Arduboy: ARM Version (idea)

I am surprised nobody has made a handheld in the arduboy form factor, but with an arm processor.

I am not sure which ARM processor you are talking about but power consumption might be a limiting factor.

Besides, I like the raw power of 8Bits … if I wanted more, I would probably buy a Pokitto.

There are allwinners that are actually pretty low power, they come to mind. V3S and the F1C100s come to mind. They have the RAM integrated too and as far as I am aware in a quad flat package. So it leaves more room for other things.

I’ve looked at doing it, here is the thing: then it kinda stops being Arduboy and starts being something else. There is a lot of something elses.

What is attractive about the platform is it’s limited specifications.

I’ve mentioned it many times, the only other handheld I see there space for being is a physical pico8 console, that I would be down to make.

If there was atmega32u4 chip that just had like 100x as much on board memory would be pretty dope. If we could get that and a frame sync signal for grayscale that would be pretty dope.

Some kind of multiplayer link cable would also be dope.

Wifi would be amazing, but too much battery power. Bluetooth is good, but too slow for most things.

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Here’s @acedent’s list: http://aced.io/oshw-gaming/

and a couple of other lists that turned up in a quick search:

Yeah, I sorta have always wanted a device in the arduboy form factor, but landscape and can play doom. I know the attractiveness is the limited specs, it is what makes it stand out. But I cannot help but wonder what doom on a landscape version of the Arduboy would look like.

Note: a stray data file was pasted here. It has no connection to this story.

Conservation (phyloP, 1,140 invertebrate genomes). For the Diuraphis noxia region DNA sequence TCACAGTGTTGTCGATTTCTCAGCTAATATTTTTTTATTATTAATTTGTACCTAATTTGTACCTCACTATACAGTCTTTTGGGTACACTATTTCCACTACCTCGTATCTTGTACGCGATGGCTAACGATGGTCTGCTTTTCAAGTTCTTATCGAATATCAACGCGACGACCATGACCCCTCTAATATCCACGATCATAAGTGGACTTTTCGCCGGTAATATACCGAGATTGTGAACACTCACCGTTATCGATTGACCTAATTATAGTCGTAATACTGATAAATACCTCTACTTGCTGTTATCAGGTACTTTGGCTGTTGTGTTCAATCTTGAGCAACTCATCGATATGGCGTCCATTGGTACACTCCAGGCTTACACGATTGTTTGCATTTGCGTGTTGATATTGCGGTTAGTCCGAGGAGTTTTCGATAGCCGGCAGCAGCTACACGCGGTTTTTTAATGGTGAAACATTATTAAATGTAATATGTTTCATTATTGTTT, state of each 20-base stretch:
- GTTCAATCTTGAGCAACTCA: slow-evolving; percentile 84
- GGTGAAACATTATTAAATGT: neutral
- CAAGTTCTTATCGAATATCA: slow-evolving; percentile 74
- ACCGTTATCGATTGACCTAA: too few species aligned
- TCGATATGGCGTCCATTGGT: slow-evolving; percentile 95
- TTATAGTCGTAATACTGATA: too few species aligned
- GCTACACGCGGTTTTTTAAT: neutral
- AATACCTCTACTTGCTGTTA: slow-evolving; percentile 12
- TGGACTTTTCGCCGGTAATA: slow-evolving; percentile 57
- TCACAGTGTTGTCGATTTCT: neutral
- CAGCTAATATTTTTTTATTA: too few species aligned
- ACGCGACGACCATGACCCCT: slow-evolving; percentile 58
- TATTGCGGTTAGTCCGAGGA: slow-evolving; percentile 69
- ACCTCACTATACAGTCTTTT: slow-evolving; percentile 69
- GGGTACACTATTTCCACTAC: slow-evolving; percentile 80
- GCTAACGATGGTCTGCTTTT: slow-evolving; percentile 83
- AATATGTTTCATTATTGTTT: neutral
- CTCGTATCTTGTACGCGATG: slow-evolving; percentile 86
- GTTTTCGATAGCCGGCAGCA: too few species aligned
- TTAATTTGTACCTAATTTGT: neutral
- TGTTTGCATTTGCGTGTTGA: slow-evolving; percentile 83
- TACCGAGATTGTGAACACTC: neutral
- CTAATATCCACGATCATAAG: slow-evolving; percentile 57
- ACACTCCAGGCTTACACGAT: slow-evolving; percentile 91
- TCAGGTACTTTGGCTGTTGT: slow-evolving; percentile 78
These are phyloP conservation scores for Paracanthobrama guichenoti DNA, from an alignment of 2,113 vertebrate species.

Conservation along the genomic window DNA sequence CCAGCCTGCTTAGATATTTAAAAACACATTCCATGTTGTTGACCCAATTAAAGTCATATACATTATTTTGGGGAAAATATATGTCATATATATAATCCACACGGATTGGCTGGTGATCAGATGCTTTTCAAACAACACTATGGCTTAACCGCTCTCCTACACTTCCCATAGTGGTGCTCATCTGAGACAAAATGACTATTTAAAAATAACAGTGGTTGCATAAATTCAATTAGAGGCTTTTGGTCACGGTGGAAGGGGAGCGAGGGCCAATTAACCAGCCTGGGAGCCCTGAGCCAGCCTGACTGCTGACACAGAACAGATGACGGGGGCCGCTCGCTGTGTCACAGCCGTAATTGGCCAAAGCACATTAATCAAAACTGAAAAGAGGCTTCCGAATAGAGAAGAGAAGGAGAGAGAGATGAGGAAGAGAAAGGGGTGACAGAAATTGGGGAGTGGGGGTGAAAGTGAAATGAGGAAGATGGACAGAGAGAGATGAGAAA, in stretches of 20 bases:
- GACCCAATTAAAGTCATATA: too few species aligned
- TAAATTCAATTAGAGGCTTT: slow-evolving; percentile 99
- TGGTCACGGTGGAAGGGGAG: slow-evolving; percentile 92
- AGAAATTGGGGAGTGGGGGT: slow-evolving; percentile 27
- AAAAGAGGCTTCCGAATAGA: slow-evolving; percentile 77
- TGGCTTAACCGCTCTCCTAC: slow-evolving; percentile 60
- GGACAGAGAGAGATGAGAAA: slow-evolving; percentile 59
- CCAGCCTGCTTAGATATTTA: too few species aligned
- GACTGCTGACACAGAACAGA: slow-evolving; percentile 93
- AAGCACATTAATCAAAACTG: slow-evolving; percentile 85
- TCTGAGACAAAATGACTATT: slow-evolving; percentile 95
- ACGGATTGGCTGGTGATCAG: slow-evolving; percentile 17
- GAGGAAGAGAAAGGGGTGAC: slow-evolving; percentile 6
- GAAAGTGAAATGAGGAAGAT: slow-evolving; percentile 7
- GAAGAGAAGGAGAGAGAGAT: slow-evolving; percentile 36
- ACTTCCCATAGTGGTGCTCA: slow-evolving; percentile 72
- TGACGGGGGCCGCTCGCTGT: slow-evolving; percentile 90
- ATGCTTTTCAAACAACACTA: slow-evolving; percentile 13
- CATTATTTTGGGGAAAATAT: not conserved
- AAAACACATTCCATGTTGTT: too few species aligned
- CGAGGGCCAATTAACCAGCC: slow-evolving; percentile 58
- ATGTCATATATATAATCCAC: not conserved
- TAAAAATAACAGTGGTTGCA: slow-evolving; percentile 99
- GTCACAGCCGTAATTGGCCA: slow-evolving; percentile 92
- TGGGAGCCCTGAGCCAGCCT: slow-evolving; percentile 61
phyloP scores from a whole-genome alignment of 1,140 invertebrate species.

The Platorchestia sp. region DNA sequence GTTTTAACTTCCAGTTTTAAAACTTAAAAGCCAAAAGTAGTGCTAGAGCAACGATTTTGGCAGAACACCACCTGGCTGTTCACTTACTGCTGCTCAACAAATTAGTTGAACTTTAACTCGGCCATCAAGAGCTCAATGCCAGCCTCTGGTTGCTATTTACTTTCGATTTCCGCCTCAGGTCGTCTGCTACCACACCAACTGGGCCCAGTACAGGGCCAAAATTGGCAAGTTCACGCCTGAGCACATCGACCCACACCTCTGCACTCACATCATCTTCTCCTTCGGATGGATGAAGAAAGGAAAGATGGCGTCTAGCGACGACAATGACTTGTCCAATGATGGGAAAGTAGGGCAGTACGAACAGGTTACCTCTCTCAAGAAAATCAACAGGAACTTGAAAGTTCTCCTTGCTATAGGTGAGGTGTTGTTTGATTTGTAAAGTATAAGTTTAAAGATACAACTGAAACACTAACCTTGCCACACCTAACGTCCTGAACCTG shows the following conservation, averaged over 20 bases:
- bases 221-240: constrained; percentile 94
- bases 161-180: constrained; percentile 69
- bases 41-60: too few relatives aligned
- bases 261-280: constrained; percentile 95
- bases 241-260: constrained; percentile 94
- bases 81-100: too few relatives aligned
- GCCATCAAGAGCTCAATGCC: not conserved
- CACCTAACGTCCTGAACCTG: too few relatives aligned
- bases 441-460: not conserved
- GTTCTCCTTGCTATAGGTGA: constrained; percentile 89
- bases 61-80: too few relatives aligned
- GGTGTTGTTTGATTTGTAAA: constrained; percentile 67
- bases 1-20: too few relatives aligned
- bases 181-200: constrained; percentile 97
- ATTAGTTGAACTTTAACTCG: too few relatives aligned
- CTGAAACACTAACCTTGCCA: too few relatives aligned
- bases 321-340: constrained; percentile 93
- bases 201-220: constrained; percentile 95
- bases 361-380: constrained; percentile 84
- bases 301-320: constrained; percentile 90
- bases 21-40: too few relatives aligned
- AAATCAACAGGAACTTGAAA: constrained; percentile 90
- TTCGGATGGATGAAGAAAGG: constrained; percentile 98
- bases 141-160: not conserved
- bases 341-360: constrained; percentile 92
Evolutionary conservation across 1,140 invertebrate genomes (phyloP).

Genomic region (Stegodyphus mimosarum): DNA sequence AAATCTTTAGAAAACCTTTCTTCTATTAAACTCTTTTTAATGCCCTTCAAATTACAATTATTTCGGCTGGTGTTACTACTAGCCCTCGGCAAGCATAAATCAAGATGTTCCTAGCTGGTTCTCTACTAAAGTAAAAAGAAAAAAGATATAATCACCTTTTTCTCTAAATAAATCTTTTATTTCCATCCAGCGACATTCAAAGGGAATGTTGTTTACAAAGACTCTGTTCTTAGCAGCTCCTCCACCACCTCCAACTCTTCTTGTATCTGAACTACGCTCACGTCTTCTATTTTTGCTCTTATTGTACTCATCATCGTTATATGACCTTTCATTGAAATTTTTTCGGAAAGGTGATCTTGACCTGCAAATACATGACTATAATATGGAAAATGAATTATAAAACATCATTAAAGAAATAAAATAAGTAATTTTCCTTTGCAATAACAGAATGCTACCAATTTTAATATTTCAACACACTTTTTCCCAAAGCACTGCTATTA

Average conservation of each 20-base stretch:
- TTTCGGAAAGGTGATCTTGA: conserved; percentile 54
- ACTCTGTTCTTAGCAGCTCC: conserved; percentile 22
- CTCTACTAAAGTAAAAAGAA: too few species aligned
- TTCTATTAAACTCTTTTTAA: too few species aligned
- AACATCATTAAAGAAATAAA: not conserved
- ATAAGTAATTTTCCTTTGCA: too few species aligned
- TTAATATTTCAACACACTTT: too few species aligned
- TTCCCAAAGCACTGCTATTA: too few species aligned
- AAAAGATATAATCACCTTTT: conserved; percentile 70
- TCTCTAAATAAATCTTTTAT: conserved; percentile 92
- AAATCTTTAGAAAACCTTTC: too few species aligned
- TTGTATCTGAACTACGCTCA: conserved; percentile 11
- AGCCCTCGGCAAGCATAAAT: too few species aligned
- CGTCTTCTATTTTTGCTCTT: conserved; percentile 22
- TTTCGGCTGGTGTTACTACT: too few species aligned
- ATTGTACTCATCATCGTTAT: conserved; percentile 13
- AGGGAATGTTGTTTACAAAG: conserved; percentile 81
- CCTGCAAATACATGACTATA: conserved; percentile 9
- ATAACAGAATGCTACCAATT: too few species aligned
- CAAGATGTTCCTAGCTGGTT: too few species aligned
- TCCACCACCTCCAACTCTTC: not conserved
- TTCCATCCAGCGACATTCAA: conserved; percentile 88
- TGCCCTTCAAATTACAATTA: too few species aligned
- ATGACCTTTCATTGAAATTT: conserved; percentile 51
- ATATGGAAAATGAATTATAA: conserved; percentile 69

Yeah, a wifi/bluetooth chip, extra memory and link cable would be pretty amazing. Bluetooth can be fast under the right circumstances.

It’s not quite DOOM but…

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For a ARM “Arduboy” you can get a GameBoy Advance (OG or clone). There’s already plenty of opensource homebrew libraries, examples, and even full games.

There are even clones shaped like the OG Gameboy.

It’s not a market (ARM handheld) that needs yet another console.

Probably possible with an attiny inside the cable bit-banging as two USB hosts relaying data between two Arduboy.

It can probably exclude most of the proper USB setup handling and just assume the Arduboy’s USB endpoints are where they always are.

It’s almost too bad the Arduboy USB port doesn’t leak any power. That’s what you get for proper engineering :wink: . Would need a coin cell battery.

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Why even bother with usb for multiplayer, just use dedicated i2c or uart (could send small packets using screen i/o when it is not being updated). The original gameboy basically used a derivative of spi.

Because the only port on the stock Arduboy that is exposed is the USB port.

Oh, I thought we were talking about a potentially new version of the Arduboy.

I made an ARM based Arduboy prototype a while back but haven’t pursued it.

Such a device is possible. It is not commercially viable. I’ve pointed out many times that even the Pokkito has only sold a few hundred units in the kickstarter, so maybe a couple thousand in total I would guess?

To design and create a new product that needs molds and mass production then you need to make at least 5,000 or 10,000 units. The market for this is still pretty small. It’s growing…

But then if you search on amazon for retro game player… how do you differentiate yourself from all of those consoles?

I’m pretty sure quite a few of them can play doom…

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This has been invented… it’s called a smartphone. :P

Seriously though, that’s really far from what an Arduboy is.

You’re probably looking for something more like the Gameshell.

Or whatever that Chinese emulation device was called…
(I think it was Chinese? Maybe it was Korean?)